Kresta in the Afternoon – November 18, 2009 – Hour 2

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    Topic One – USCCB Fall Meeting: An Analysis

    With the major work of the USCCB Fall Meeting now completed, we get a report from Raymond Arroyo. What were the highlights, and what will have the greatest impact on the Church? What will be felt by those in the pews, and what happened behind the scenes? Raymond has it all.

    Topic Two – A Catholic View of Literary Classics – Part 8 of 10: Merchant of Venice

    We continue our 10-week series examining Classic Literature from a Catholic perspective. Acclaimed literary biographer Joseph Pearce is the editor of the Ignatius Critical Editions and will be our guide. We will ensure that traditional moral readings of the works are given prominence, instead of the feminist or deconstructionist readings that often proliferate in other series of 'critical editions'. As such, they represent a genuine extension of consumer choice, enabling educators, students, and lovers of good literature to buy editions of classic literary works without having to 'buy into' the ideologies of secular fundamentalism. Today, we examine Shakespeare’s The Merchant of Venice.

    Topic Three – “2012”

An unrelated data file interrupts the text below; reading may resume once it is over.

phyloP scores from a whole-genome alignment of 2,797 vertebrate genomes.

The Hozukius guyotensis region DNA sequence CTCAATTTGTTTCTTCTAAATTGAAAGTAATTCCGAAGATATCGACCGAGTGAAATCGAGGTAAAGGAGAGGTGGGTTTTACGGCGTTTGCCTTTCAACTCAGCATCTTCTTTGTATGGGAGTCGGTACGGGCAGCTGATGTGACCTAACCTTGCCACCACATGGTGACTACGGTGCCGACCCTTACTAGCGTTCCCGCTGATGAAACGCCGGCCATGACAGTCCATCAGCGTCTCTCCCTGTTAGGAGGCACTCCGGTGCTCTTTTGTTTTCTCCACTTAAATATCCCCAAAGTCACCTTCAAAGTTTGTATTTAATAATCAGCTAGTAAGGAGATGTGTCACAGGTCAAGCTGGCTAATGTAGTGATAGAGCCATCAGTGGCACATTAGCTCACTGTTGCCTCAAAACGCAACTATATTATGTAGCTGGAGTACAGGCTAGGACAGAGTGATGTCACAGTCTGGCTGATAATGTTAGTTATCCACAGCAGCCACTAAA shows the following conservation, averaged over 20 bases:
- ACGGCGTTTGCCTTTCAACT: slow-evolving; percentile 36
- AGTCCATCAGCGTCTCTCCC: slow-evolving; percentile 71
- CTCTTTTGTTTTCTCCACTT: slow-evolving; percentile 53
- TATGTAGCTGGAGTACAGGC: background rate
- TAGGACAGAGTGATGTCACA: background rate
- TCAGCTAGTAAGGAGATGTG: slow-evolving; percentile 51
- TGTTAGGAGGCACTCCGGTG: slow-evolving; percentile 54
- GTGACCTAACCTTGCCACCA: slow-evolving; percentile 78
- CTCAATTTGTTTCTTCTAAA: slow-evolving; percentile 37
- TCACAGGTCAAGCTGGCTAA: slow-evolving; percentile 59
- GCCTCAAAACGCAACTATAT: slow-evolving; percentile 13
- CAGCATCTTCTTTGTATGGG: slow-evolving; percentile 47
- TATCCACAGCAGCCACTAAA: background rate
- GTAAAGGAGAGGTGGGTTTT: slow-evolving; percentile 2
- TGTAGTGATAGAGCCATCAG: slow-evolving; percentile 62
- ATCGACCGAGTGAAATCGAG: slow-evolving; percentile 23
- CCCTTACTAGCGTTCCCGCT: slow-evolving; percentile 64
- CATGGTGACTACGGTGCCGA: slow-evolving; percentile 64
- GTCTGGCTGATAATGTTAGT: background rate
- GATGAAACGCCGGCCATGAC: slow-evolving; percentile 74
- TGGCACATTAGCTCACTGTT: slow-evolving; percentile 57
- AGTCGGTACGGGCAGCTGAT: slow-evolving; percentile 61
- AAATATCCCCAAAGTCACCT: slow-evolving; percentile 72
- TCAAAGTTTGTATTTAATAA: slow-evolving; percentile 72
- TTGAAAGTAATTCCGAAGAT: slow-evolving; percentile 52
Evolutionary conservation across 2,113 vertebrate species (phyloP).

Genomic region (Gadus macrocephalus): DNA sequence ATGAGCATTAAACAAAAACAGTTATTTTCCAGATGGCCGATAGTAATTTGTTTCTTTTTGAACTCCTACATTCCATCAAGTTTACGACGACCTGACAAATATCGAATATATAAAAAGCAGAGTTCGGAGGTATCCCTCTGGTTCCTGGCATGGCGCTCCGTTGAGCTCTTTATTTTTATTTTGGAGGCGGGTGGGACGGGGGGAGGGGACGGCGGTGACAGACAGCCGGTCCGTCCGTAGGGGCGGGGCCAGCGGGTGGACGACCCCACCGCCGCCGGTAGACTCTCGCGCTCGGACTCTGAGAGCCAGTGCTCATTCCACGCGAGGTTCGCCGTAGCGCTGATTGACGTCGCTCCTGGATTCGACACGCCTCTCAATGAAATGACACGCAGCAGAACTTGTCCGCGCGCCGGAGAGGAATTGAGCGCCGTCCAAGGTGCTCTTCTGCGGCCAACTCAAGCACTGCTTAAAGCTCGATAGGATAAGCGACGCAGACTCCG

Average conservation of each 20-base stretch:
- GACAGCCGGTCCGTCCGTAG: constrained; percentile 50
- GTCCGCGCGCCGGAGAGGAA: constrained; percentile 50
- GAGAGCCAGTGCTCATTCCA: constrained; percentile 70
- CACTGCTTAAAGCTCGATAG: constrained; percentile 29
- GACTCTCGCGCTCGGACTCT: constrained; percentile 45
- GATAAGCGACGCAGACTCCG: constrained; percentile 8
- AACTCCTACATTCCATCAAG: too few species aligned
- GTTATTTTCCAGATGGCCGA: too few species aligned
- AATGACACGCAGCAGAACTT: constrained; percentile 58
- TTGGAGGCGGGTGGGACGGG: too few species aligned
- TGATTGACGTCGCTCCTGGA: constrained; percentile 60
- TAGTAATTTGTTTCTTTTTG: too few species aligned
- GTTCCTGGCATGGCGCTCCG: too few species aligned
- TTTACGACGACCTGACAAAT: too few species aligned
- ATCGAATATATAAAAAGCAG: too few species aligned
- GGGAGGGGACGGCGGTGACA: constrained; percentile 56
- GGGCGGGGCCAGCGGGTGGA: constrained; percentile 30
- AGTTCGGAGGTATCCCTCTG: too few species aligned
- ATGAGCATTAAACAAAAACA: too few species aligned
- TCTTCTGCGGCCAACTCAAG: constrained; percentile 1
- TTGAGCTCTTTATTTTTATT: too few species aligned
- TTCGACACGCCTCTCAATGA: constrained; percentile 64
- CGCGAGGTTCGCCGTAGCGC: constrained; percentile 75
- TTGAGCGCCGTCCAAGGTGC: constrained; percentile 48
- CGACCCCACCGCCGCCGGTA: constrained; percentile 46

When we got word recently that the movie “2012” depicts the Vatican being blown up, along with the famous statue from Rio, Christ the Redeemer, we were unmoved. Why? Because this occurs during the end of the world in a massive destruction. This kind of sensationalism, we reasoned, is standard fare for director Roland Emmerich: he is the guru of the “blow ‘em up” genre of movies. But now we’ve learned that while Catholics get theirs, Muslims are spared. Out of fear, of course. Emmerich is more than a coward—he is a liar who has it out for Catholics. Last year, he was quoted saying, “I would like to erase all nations and religions.” Not true. He is quite content to live with Islam, even though he readily admits it is a religion of terror. When asked why he did not show the destruction of Kaaba, the religious structure in the Grand Mosque in Mecca, he said, “I wanted to do that, I have to admit. You can actually let Christian symbols fall apart, but if you would do this with [an] Arab symbol, you would have…a fatwa.” We talk about the film with Fr. Robert Barron.

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